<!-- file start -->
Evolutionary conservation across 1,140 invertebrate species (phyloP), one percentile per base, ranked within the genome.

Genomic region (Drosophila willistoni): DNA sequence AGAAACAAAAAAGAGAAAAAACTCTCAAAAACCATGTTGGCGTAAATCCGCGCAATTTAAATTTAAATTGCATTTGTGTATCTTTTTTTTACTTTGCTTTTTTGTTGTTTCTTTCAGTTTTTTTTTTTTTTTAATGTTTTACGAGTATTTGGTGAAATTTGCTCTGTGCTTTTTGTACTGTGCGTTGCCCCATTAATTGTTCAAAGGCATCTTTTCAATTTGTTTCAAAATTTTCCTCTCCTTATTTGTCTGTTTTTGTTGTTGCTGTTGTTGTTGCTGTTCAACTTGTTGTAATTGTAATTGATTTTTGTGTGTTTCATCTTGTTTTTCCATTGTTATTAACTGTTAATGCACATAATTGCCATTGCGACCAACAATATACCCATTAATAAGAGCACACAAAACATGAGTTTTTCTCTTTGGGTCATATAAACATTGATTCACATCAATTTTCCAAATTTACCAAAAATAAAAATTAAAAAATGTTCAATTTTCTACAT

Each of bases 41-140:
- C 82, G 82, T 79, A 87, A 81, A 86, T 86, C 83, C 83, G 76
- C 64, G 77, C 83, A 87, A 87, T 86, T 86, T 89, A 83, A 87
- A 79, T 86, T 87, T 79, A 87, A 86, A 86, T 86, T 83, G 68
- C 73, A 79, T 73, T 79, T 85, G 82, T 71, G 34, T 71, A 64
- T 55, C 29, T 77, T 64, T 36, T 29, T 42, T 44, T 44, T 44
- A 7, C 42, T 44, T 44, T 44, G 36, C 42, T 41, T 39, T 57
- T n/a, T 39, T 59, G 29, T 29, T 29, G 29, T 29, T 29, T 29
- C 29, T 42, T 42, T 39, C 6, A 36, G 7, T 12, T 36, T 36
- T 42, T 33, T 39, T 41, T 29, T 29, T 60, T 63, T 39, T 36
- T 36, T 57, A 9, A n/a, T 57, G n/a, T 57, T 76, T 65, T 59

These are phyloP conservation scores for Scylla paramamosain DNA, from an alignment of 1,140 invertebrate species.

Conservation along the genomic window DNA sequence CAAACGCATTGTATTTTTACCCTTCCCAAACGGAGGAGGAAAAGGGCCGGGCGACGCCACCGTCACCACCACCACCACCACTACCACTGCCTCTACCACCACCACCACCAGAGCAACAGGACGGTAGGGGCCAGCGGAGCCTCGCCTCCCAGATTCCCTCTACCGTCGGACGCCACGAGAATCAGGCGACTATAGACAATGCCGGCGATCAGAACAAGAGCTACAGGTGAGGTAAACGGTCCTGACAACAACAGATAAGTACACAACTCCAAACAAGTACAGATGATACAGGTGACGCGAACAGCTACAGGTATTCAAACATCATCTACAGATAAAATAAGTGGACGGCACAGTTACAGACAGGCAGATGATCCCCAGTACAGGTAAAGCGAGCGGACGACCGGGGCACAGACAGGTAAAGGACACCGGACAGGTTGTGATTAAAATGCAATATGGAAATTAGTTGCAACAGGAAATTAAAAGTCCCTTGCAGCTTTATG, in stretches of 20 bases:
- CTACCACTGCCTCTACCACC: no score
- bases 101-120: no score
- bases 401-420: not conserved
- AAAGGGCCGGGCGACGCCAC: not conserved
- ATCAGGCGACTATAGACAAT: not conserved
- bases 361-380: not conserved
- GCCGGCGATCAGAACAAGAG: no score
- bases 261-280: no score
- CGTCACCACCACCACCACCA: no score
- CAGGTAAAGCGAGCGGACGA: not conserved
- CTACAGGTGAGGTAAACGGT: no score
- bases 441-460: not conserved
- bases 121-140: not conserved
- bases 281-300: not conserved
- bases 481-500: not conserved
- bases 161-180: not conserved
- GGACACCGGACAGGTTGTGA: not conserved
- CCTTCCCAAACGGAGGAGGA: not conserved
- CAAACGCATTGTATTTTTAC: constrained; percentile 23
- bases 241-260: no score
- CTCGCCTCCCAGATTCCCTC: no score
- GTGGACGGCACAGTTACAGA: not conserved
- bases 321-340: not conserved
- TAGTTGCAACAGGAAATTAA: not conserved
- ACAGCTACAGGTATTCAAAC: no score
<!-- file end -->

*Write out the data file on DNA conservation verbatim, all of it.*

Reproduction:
Evolutionary conservation across 1,140 invertebrate species (phyloP), one percentile per base, ranked within the genome.

Genomic region (Drosophila willistoni): DNA sequence AGAAACAAAAAAGAGAAAAAACTCTCAAAAACCATGTTGGCGTAAATCCGCGCAATTTAAATTTAAATTGCATTTGTGTATCTTTTTTTTACTTTGCTTTTTTGTTGTTTCTTTCAGTTTTTTTTTTTTTTTAATGTTTTACGAGTATTTGGTGAAATTTGCTCTGTGCTTTTTGTACTGTGCGTTGCCCCATTAATTGTTCAAAGGCATCTTTTCAATTTGTTTCAAAATTTTCCTCTCCTTATTTGTCTGTTTTTGTTGTTGCTGTTGTTGTTGCTGTTCAACTTGTTGTAATTGTAATTGATTTTTGTGTGTTTCATCTTGTTTTTCCATTGTTATTAACTGTTAATGCACATAATTGCCATTGCGACCAACAATATACCCATTAATAAGAGCACACAAAACATGAGTTTTTCTCTTTGGGTCATATAAACATTGATTCACATCAATTTTCCAAATTTACCAAAAATAAAAATTAAAAAATGTTCAATTTTCTACAT

Each of bases 41-140:
- C 82, G 82, T 79, A 87, A 81, A 86, T 86, C 83, C 83, G 76
- C 64, G 77, C 83, A 87, A 87, T 86, T 86, T 89, A 83, A 87
- A 79, T 86, T 87, T 79, A 87, A 86, A 86, T 86, T 83, G 68
- C 73, A 79, T 73, T 79, T 85, G 82, T 71, G 34, T 71, A 64
- T 55, C 29, T 77, T 64, T 36, T 29, T 42, T 44, T 44, T 44
- A 7, C 42, T 44, T 44, T 44, G 36, C 42, T 41, T 39, T 57
- T n/a, T 39, T 59, G 29, T 29, T 29, G 29, T 29, T 29, T 29
- C 29, T 42, T 42, T 39, C 6, A 36, G 7, T 12, T 36, T 36
- T 42, T 33, T 39, T 41, T 29, T 29, T 60, T 63, T 39, T 36
- T 36, T 57, A 9, A n/a, T 57, G n/a, T 57, T 76, T 65, T 59

These are phyloP conservation scores for Scylla paramamosain DNA, from an alignment of 1,140 invertebrate species.

Conservation along the genomic window DNA sequence CAAACGCATTGTATTTTTACCCTTCCCAAACGGAGGAGGAAAAGGGCCGGGCGACGCCACCGTCACCACCACCACCACCACTACCACTGCCTCTACCACCACCACCACCAGAGCAACAGGACGGTAGGGGCCAGCGGAGCCTCGCCTCCCAGATTCCCTCTACCGTCGGACGCCACGAGAATCAGGCGACTATAGACAATGCCGGCGATCAGAACAAGAGCTACAGGTGAGGTAAACGGTCCTGACAACAACAGATAAGTACACAACTCCAAACAAGTACAGATGATACAGGTGACGCGAACAGCTACAGGTATTCAAACATCATCTACAGATAAAATAAGTGGACGGCACAGTTACAGACAGGCAGATGATCCCCAGTACAGGTAAAGCGAGCGGACGACCGGGGCACAGACAGGTAAAGGACACCGGACAGGTTGTGATTAAAATGCAATATGGAAATTAGTTGCAACAGGAAATTAAAAGTCCCTTGCAGCTTTATG, in stretches of 20 bases:
- CTACCACTGCCTCTACCACC: no score
- bases 101-120: no score
- bases 401-420: not conserved
- AAAGGGCCGGGCGACGCCAC: not conserved
- ATCAGGCGACTATAGACAAT: not conserved
- bases 361-380: not conserved
- GCCGGCGATCAGAACAAGAG: no score
- bases 261-280: no score
- CGTCACCACCACCACCACCA: no score
- CAGGTAAAGCGAGCGGACGA: not conserved
- CTACAGGTGAGGTAAACGGT: no score
- bases 441-460: not conserved
- bases 121-140: not conserved
- bases 281-300: not conserved
- bases 481-500: not conserved
- bases 161-180: not conserved
- GGACACCGGACAGGTTGTGA: not conserved
- CCTTCCCAAACGGAGGAGGA: not conserved
- CAAACGCATTGTATTTTTAC: constrained; percentile 23
- bases 241-260: no score
- CTCGCCTCCCAGATTCCCTC: no score
- GTGGACGGCACAGTTACAGA: not conserved
- bases 321-340: not conserved
- TAGTTGCAACAGGAAATTAA: not conserved
- ACAGCTACAGGTATTCAAAC: no score